First Results From Clinical Trial of Base-Edited T-Cells for Leukemia
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The data from the NHS clinical trial, published in The New England Journal of Medicine and funded by the MRC, shows how donor CAR T-cells were engineered using cutting edge gene editing technology to change single letters of their DNA code so they could fight leukaemia.
The experience of using the cells in three patients is shared, and includes 13-year-old Alyssa from Leicester, who last year was the first person in the world to be treated on the trial for T-cell acute lymphoblastic leukaemia (T-ALL)*. This is a cancer of white blood cells and is usually treated with chemotherapy, but if it comes back, can be hard to clear.
Within four weeks of receiving the cells Alyssa’s leukaemia was undetectable and she went on to have a successful bone marrow transplant, and is still well and at home almost a year later.
A second teenager cleared their leukaemia within a similar time period and is now recovering at home after their transplant. Sadly, while a third child responded to the CAR T-cell therapy, their course was complicated by serious infections and their family agreed with the clinical team to move to palliative care.
This first human application of base-editing technology was designed and developed by a team of researchers at UCL, led by Professor Waseem Qasim (UCL Great Ormond Street Institute of Child Health and Honorary Consultant at GOSH), working with Dr Robert Chiesa and the Bone Marrow Transplant/CART/Haematology teams at GOSH.
The project is supported by Wellcome and the National Institute of Health and Care Research (NIHR).
Professor Waseem Qasim, Professor of Cell and Gene Therapy at UCL, said: “It’s nice to be able to see the fruits of a long period of work coming together from multiple teams and being brought into play for new treatments. It’s still early, and we need more follow up and to treat more patients to know how it might impact treatments long term.”
Dr Robert Chiesa said: “It is really crucial that children affected by cancer who failed standard of care have access to innovative strategies in the context of clinical trials such as this. A research hospital such as GOSH offers the ideal setting for developing experimental approaches that might offer hope to children with otherwise very poor prognosis. This is possible due to the dedication of scientists, doctors, nurses and allied professionals working for these children and their families.”
To generate banks of ‘universal’ anti T-cell CAR T-cells for the study, the researchers used healthy donor T-cells, arranged by the Anthony Nolan registry. They then made changes to the cells using ‘base editing’, which works by chemically converting single nucleotide bases (letters of the DNA code) which carry instructions for a specific protein, in order to prevent them being produced.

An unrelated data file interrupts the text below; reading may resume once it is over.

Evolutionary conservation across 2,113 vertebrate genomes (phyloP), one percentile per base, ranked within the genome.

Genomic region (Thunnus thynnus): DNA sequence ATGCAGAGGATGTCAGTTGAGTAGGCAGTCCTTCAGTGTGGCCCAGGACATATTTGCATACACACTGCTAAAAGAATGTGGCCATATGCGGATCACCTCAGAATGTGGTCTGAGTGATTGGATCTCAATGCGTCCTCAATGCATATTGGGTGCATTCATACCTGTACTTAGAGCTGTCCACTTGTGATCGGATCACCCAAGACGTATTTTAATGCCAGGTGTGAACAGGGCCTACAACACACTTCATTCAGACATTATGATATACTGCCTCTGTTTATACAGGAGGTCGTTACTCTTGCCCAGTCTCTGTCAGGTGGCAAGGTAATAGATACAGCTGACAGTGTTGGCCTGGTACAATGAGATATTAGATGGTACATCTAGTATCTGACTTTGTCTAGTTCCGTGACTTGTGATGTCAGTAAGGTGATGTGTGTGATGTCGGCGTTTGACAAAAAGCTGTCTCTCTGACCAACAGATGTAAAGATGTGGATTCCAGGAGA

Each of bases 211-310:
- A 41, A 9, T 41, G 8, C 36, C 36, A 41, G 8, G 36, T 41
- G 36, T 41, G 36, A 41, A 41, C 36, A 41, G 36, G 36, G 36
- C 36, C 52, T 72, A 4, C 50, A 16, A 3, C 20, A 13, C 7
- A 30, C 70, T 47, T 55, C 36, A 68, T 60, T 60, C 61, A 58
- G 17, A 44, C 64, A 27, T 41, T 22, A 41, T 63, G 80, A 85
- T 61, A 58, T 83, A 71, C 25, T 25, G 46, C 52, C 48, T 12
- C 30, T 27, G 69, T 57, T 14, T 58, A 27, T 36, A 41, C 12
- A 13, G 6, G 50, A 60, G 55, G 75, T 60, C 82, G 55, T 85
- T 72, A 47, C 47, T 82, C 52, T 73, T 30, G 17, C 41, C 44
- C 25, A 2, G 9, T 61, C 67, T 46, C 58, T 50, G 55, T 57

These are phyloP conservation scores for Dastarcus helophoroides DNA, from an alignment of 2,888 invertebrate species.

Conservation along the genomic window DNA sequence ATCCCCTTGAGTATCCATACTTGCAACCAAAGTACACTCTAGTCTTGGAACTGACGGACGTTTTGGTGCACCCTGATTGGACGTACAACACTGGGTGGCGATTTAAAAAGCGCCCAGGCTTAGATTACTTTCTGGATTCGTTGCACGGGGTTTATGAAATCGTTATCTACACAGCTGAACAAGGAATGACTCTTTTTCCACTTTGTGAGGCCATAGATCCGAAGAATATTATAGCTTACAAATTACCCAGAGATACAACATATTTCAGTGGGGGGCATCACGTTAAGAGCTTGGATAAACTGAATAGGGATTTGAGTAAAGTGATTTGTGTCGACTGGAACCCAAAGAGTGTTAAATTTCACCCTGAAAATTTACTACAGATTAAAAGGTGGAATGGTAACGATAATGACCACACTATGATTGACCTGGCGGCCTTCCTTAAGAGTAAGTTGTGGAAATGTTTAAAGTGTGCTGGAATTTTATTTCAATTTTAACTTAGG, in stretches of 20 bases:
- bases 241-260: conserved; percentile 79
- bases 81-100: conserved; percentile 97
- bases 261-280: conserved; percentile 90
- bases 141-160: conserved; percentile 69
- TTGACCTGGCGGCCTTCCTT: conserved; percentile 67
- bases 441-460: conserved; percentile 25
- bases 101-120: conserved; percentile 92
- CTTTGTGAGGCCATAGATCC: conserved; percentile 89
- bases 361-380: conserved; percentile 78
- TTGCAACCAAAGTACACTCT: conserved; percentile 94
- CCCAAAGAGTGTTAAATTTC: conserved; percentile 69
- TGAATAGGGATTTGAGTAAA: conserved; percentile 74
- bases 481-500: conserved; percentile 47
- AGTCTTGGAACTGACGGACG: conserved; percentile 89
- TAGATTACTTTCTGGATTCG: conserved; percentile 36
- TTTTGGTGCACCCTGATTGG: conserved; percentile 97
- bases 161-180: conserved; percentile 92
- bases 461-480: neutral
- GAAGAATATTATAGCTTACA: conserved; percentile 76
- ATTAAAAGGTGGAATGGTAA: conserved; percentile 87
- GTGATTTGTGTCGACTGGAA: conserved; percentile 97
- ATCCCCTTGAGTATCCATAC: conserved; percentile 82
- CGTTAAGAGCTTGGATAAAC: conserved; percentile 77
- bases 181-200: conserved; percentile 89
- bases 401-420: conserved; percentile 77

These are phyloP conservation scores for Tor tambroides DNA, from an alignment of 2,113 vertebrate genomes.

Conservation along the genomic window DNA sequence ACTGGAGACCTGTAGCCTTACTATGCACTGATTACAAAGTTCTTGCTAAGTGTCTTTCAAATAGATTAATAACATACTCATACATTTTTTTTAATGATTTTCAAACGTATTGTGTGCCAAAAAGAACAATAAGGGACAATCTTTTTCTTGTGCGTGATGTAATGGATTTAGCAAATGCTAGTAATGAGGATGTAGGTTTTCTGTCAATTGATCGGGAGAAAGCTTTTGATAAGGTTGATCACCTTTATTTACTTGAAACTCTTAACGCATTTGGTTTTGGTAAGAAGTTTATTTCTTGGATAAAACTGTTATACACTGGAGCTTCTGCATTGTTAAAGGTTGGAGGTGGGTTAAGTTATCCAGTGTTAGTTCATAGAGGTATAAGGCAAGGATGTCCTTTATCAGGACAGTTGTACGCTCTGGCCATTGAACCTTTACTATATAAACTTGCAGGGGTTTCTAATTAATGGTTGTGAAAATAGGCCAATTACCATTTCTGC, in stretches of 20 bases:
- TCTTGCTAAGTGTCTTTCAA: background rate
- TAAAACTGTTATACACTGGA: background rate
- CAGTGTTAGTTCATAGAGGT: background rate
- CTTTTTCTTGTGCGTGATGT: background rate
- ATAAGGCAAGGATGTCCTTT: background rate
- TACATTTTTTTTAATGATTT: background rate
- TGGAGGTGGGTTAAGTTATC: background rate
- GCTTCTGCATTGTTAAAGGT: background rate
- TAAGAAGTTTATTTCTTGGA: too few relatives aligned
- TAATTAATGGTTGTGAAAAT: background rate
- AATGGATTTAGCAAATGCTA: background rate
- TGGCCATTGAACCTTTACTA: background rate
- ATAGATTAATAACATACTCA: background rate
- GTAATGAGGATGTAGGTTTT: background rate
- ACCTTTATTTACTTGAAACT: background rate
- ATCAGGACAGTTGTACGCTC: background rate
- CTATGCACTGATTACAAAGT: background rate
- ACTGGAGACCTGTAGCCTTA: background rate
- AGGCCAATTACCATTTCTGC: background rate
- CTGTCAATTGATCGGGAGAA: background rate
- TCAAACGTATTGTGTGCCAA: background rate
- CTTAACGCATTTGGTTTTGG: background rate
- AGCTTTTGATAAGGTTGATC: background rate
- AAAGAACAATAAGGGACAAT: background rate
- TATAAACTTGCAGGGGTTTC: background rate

The steps were:
1. Removing existing receptors so that T-cells from a donor can be banked and used without matching – making them ‘universal’.
2. Removing a ‘flag’ called CD7 that identifies them as T-cells (CD7 T-cell marker). Without this step the T-cells – which are designed to recognise and attack cancerous cells – could also kill each other.
3. Removing a second ‘flag’ called CD52. This makes the edited cells invisible to some of the strong drugs given to the patient during the treatment process.
4. Adding a Chimeric Antigen Receptor (CAR) which recognises the CD7 T-cell receptor on leukemic T-cells. The cells become armed against CD7 and recognise and fight T-cell leukaemia.
Professor Qasim said: “Base editing involves making changes to single letters of DNA code to change signals and stop genes being expressed, without having to make a cut to the chromosomes. It works really well for engineering T-cells.”
The clinical trial for this treatment is still open and aims to recruit up to 10 NHS patients with T-cell leukaemia, who have exhausted all conventional treatment options, referred by NHS children’s leukaemia specialists. Patients are treated in the Bone Marrow Transplant Department at GOSH under the care of the BMT/CART/Haematology teams. Any patients eligible to receive treatment under the NHS and interested in this trial should approach their specialist healthcare provider.
If shown to be widely successful, the teams hope that it can be offered to more children and earlier in their treatment journey when they are less sick. With additional funding, they also hope to make it available for adults in the future.
The researchers also believe the base editing technique could be used for multiple other conditions, where changes in single letters of DNA cause illness such as sickle cell disease.
Professor Qasim explained: “The technology itself could also have wide reaching applications for corrections of certain inherited conditions such as sickle cell disease. As the technology matures and is shown to be safe, it could be applied quite widely, although there will need to be careful testing and longer-term studies.”
Reference: Chiesa R, Georgiadis C, Syed F, et al. Base-Edited CAR7 T Cells for Relapsed T-Cell Acute Lymphoblastic Leukemia. N Engl J Med. 2023:NEJMoa2300709. doi: 10.1056/NEJMoa2300709
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